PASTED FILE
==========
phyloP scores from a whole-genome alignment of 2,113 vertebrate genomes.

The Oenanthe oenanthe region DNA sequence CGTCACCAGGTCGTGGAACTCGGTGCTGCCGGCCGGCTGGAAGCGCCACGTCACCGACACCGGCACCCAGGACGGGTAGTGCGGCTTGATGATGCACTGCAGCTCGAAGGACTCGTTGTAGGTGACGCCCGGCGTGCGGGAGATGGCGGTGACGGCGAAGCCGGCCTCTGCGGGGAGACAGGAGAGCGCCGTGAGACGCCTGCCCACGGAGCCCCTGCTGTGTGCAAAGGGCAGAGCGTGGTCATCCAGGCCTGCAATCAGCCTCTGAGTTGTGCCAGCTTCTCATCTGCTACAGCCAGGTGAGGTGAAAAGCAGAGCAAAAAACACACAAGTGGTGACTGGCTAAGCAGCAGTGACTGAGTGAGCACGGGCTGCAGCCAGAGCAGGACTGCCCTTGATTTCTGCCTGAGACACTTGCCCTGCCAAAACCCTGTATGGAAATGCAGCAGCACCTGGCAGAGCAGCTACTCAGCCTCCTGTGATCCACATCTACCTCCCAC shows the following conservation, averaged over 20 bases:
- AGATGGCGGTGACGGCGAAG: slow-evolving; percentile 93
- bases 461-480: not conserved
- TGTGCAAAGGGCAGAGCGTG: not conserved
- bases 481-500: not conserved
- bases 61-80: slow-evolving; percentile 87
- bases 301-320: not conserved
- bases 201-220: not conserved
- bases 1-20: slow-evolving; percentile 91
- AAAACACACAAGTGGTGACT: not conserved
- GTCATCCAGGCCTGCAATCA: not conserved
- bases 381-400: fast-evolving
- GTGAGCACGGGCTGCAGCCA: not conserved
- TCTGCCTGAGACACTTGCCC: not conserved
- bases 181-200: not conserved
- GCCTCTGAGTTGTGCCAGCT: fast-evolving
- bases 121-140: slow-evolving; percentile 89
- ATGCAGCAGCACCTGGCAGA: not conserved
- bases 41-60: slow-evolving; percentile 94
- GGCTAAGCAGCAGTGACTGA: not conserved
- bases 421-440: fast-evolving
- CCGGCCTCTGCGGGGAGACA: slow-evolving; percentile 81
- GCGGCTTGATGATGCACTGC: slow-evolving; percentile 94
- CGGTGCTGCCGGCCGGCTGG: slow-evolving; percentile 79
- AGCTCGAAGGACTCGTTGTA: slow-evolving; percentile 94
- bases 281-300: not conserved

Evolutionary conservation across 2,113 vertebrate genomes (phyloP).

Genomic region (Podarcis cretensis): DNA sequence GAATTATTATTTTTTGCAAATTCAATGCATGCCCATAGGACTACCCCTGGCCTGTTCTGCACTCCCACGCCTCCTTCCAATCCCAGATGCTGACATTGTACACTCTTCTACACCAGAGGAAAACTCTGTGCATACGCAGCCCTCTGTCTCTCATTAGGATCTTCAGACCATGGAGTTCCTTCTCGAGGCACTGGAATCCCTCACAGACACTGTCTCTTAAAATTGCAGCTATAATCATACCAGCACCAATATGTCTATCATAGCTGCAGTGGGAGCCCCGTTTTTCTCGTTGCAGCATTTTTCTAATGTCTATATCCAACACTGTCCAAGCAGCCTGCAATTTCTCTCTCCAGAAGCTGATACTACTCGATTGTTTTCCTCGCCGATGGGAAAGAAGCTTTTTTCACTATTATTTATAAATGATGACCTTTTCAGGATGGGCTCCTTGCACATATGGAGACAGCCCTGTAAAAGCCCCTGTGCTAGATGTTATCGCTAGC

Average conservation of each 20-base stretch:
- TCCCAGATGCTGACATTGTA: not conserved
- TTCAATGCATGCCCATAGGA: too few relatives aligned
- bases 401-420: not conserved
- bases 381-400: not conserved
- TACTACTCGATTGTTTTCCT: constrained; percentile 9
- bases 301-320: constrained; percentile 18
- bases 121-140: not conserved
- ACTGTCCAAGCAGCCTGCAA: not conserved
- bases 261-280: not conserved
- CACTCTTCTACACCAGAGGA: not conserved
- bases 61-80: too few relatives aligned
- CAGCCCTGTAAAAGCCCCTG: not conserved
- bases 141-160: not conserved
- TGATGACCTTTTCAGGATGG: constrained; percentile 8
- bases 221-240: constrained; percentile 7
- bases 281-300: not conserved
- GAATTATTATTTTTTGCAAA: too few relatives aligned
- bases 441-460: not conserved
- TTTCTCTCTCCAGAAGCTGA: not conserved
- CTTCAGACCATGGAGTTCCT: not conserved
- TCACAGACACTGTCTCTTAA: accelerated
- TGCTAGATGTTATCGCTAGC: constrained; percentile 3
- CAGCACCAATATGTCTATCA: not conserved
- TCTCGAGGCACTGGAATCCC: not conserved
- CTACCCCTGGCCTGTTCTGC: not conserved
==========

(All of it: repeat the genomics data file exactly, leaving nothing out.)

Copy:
phyloP scores from a whole-genome alignment of 2,113 vertebrate genomes.

The Oenanthe oenanthe region DNA sequence CGTCACCAGGTCGTGGAACTCGGTGCTGCCGGCCGGCTGGAAGCGCCACGTCACCGACACCGGCACCCAGGACGGGTAGTGCGGCTTGATGATGCACTGCAGCTCGAAGGACTCGTTGTAGGTGACGCCCGGCGTGCGGGAGATGGCGGTGACGGCGAAGCCGGCCTCTGCGGGGAGACAGGAGAGCGCCGTGAGACGCCTGCCCACGGAGCCCCTGCTGTGTGCAAAGGGCAGAGCGTGGTCATCCAGGCCTGCAATCAGCCTCTGAGTTGTGCCAGCTTCTCATCTGCTACAGCCAGGTGAGGTGAAAAGCAGAGCAAAAAACACACAAGTGGTGACTGGCTAAGCAGCAGTGACTGAGTGAGCACGGGCTGCAGCCAGAGCAGGACTGCCCTTGATTTCTGCCTGAGACACTTGCCCTGCCAAAACCCTGTATGGAAATGCAGCAGCACCTGGCAGAGCAGCTACTCAGCCTCCTGTGATCCACATCTACCTCCCAC shows the following conservation, averaged over 20 bases:
- AGATGGCGGTGACGGCGAAG: slow-evolving; percentile 93
- bases 461-480: not conserved
- TGTGCAAAGGGCAGAGCGTG: not conserved
- bases 481-500: not conserved
- bases 61-80: slow-evolving; percentile 87
- bases 301-320: not conserved
- bases 201-220: not conserved
- bases 1-20: slow-evolving; percentile 91
- AAAACACACAAGTGGTGACT: not conserved
- GTCATCCAGGCCTGCAATCA: not conserved
- bases 381-400: fast-evolving
- GTGAGCACGGGCTGCAGCCA: not conserved
- TCTGCCTGAGACACTTGCCC: not conserved
- bases 181-200: not conserved
- GCCTCTGAGTTGTGCCAGCT: fast-evolving
- bases 121-140: slow-evolving; percentile 89
- ATGCAGCAGCACCTGGCAGA: not conserved
- bases 41-60: slow-evolving; percentile 94
- GGCTAAGCAGCAGTGACTGA: not conserved
- bases 421-440: fast-evolving
- CCGGCCTCTGCGGGGAGACA: slow-evolving; percentile 81
- GCGGCTTGATGATGCACTGC: slow-evolving; percentile 94
- CGGTGCTGCCGGCCGGCTGG: slow-evolving; percentile 79
- AGCTCGAAGGACTCGTTGTA: slow-evolving; percentile 94
- bases 281-300: not conserved

Evolutionary conservation across 2,113 vertebrate genomes (phyloP).

Genomic region (Podarcis cretensis): DNA sequence GAATTATTATTTTTTGCAAATTCAATGCATGCCCATAGGACTACCCCTGGCCTGTTCTGCACTCCCACGCCTCCTTCCAATCCCAGATGCTGACATTGTACACTCTTCTACACCAGAGGAAAACTCTGTGCATACGCAGCCCTCTGTCTCTCATTAGGATCTTCAGACCATGGAGTTCCTTCTCGAGGCACTGGAATCCCTCACAGACACTGTCTCTTAAAATTGCAGCTATAATCATACCAGCACCAATATGTCTATCATAGCTGCAGTGGGAGCCCCGTTTTTCTCGTTGCAGCATTTTTCTAATGTCTATATCCAACACTGTCCAAGCAGCCTGCAATTTCTCTCTCCAGAAGCTGATACTACTCGATTGTTTTCCTCGCCGATGGGAAAGAAGCTTTTTTCACTATTATTTATAAATGATGACCTTTTCAGGATGGGCTCCTTGCACATATGGAGACAGCCCTGTAAAAGCCCCTGTGCTAGATGTTATCGCTAGC

Average conservation of each 20-base stretch:
- TCCCAGATGCTGACATTGTA: not conserved
- TTCAATGCATGCCCATAGGA: too few relatives aligned
- bases 401-420: not conserved
- bases 381-400: not conserved
- TACTACTCGATTGTTTTCCT: constrained; percentile 9
- bases 301-320: constrained; percentile 18
- bases 121-140: not conserved
- ACTGTCCAAGCAGCCTGCAA: not conserved
- bases 261-280: not conserved
- CACTCTTCTACACCAGAGGA: not conserved
- bases 61-80: too few relatives aligned
- CAGCCCTGTAAAAGCCCCTG: not conserved
- bases 141-160: not conserved
- TGATGACCTTTTCAGGATGG: constrained; percentile 8
- bases 221-240: constrained; percentile 7
- bases 281-300: not conserved
- GAATTATTATTTTTTGCAAA: too few relatives aligned
- bases 441-460: not conserved
- TTTCTCTCTCCAGAAGCTGA: not conserved
- CTTCAGACCATGGAGTTCCT: not conserved
- TCACAGACACTGTCTCTTAA: accelerated
- TGCTAGATGTTATCGCTAGC: constrained; percentile 3
- CAGCACCAATATGTCTATCA: not conserved
- TCTCGAGGCACTGGAATCCC: not conserved
- CTACCCCTGGCCTGTTCTGC: not conserved